Masked Police, Out of Control

Deborah Orr in the Independent:

I do not believe that legitimate peaceful protesters attend events in masks, and consider that the failure of protest organisers to condemn such behaviour is damaging to the credibility of peaceful protest. But masked police are a far greater threat to civil liberties than masked protesters. The reasons why troublemakers at protests should cover their faces are nastily obvious. That goes for the police as well as for “anarchists”.

Of course protests are highly charged. No sensible person wants them to get out of hand, and it is the job of the police to make sure that does not happen. But the police are not the neutral actors in these highly ritualised dramas that they purport to be. They see the staging of protests primarily as confrontations that are directed against them and treat them as battles that have to be won.

The police have come to view protests as opportunities to express their own political beliefs, and advertise their own frustrations. Protesters often jeer that the police are state patsies, unquestioning in their defence of their masters. The police, in turn, appear to go out of their way to confirm that this is so.

Any small suggestion that the police are there to protect and manage citizens exercising their democratic right to question political processes they see as misguided or wrong, has been jettisoned. Collectively, the police see all protesters as the enemy, and believe that any person who becomes drawn into a protest, however casually or innocently, is fair game and gets what’s coming to him.

This is not the view of a few bad apples in the force, although there are indeed extreme elements in the police who are every bit as keen on promoting violence for its own sake as some protesters are. Instead, that view comes from the top of the command structure. The police think nothing of penning all protesters into confined spaces for many hours, in what they say is a technique that controls agitating minorities, but what is actually a technique that condemns all present to collective punishment, which sometimes continues for many hours.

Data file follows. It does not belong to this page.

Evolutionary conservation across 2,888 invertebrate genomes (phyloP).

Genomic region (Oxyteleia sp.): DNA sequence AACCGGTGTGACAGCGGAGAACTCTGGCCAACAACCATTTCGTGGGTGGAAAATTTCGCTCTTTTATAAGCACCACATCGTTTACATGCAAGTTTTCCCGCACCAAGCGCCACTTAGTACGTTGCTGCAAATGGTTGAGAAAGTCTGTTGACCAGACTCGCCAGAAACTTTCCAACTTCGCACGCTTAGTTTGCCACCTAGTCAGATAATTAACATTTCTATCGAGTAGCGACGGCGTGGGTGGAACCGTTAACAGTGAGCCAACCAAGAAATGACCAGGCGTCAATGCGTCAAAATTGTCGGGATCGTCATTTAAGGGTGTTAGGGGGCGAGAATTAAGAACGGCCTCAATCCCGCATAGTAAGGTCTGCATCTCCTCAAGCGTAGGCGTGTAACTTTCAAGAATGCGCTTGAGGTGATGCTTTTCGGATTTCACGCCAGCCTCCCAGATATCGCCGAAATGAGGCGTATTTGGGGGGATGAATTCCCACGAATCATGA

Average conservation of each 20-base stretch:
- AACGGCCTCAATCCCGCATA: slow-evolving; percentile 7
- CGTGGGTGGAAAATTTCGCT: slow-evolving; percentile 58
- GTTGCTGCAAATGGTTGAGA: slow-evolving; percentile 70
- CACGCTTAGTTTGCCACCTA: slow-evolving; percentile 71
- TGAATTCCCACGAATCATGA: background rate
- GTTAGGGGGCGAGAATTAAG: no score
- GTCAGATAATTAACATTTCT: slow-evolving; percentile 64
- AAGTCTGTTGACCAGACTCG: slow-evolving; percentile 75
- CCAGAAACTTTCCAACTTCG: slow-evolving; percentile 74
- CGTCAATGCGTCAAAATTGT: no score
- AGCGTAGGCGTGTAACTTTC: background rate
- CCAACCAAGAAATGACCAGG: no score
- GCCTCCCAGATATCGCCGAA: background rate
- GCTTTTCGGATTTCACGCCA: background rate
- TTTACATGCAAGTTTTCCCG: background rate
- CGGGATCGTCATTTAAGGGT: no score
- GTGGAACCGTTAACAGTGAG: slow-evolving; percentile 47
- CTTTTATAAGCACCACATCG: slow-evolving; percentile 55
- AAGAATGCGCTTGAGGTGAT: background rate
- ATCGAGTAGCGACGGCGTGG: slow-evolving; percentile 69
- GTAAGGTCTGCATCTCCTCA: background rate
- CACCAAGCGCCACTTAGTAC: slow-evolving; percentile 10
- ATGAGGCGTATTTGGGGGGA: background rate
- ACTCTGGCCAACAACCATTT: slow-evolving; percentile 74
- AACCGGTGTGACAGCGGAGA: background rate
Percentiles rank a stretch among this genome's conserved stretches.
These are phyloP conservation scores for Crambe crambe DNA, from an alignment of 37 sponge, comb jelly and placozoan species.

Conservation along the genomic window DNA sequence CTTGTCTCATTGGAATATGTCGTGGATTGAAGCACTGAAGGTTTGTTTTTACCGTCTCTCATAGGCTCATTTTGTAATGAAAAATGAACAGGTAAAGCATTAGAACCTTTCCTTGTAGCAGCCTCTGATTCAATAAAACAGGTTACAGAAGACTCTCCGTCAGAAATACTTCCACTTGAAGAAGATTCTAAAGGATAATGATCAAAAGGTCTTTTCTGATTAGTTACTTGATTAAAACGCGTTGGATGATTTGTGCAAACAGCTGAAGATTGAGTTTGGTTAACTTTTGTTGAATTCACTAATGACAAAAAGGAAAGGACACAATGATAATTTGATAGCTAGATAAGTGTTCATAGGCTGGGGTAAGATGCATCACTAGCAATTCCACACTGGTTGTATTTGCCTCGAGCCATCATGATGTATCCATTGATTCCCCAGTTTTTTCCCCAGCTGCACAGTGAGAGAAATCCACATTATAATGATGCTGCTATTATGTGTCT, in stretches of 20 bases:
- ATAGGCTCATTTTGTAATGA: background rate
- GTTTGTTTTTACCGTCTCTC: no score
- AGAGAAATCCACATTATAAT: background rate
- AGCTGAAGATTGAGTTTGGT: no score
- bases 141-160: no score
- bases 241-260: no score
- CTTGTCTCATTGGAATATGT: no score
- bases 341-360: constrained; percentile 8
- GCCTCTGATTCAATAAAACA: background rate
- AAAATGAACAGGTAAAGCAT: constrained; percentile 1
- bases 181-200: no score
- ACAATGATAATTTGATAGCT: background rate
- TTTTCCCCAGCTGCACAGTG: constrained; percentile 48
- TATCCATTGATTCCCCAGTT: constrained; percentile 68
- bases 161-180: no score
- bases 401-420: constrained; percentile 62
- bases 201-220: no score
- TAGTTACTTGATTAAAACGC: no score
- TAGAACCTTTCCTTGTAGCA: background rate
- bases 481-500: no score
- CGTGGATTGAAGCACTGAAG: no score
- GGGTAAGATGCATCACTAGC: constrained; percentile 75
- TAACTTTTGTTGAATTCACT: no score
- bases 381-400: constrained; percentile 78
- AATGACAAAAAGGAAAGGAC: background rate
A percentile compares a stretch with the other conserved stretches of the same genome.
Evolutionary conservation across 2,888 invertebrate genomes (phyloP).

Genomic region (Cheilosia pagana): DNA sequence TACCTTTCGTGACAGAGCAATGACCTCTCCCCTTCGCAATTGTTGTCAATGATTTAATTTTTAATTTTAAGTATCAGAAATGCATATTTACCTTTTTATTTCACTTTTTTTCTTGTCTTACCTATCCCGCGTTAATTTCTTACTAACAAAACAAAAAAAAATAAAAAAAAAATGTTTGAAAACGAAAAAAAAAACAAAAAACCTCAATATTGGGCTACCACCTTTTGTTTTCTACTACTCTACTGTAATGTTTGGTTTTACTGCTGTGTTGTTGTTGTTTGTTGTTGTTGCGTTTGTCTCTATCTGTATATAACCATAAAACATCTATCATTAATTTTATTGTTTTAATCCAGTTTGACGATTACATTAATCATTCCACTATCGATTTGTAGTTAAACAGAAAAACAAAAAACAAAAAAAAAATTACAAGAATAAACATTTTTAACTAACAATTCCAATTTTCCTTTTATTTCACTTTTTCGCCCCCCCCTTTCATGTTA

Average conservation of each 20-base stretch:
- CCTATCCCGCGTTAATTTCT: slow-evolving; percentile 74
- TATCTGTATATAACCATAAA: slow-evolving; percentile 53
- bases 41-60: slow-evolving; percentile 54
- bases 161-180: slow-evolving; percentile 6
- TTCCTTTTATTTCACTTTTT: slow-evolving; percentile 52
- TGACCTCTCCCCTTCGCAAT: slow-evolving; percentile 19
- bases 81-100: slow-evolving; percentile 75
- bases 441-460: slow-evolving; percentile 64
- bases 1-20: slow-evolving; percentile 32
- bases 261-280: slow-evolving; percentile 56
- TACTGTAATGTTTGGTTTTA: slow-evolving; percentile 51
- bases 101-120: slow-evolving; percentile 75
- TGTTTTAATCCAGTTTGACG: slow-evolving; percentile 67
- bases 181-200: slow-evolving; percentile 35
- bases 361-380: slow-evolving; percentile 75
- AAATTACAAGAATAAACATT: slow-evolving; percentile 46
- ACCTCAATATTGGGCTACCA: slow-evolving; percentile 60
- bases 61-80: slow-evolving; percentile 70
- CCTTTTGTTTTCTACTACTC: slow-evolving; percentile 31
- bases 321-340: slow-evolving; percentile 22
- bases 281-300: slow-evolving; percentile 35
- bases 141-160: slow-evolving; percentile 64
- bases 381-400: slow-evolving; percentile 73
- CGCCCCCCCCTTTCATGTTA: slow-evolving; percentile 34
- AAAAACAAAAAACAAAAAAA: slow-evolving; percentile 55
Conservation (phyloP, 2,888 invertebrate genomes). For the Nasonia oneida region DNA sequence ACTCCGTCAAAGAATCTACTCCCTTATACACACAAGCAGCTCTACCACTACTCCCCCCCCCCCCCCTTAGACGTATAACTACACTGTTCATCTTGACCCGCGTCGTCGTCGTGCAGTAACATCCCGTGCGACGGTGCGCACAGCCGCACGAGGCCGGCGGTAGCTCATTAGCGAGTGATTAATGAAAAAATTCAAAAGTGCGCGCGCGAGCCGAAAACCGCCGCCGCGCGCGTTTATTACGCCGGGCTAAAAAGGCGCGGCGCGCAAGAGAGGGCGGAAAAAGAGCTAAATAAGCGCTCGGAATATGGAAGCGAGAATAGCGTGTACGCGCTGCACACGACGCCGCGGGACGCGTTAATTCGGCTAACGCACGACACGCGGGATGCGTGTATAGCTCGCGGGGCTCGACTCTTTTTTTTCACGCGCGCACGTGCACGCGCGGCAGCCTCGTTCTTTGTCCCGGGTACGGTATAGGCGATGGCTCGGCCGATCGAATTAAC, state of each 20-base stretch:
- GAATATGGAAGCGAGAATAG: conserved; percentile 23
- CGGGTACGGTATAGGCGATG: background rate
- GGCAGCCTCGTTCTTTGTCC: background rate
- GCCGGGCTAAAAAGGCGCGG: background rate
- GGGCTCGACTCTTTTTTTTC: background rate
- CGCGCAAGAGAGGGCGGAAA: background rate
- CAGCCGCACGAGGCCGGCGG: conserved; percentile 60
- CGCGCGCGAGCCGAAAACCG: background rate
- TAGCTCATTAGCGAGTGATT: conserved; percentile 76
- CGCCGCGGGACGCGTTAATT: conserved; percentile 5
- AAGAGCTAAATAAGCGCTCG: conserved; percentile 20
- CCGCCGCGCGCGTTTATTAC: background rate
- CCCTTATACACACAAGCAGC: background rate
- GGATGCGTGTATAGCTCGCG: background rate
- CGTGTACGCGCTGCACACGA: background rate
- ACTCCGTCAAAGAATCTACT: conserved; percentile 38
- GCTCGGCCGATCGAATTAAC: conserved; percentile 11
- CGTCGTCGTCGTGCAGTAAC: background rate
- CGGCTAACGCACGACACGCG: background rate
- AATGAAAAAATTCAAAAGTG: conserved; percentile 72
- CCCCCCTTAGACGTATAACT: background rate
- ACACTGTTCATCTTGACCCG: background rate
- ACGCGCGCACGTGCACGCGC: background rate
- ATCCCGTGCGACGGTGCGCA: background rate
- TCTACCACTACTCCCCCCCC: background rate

She makes a good distinction between the Metropolitan Police as an institution and by implication the significant numbers who were policing the Climate Camp well that afternoon. They too were undermined by the institution of the Met, which doesn’t acknowledge the basic humanity of any protesters, and are encouraged in this by Jacqui Smith’s Home Office. Take the police’s behaviour at the Kingsnorth Climate Camp last summer, where they behaved in just as brutal and summary a way, again citing violence against them as justification for their behaviour. That was proven to be a complete lie when subjected to a Freedom of Information request about the nature of the injuries sustained by the officers – there was none.

Footage of riot police attacking peaceful protesters at the Bishopsgate Climate Camp last Wednesday evening, then detaining them all for five hours before attacking them again, should have raised alarm. There, the police covered their numbers when legal observers exhorted people to take note of the details of officers who had used unprovoked violence against them. Again, those actions suggest that the police know they are acting illegitimately and are determined to evade the consequences of their behaviour.

Yet what are those consequences? Recent months have seen a slew of disturbing cases that scream of police prejudice, incompetence or unaccountability. The most high-profile of these was the de Menezes inquest, in which it became grievously obvious that a Brazilian electrician was shot dead at Stockwell Tube station after a catalogue of errors in the wake of the 21 July attempted bombings. These errors, apparently, were nobody’s fault, and nor were the desperate machinations of the Met as they played for time in the aftermath of the killing, rather than voluntarily releasing an honest assessment of their failures and a sincere apology.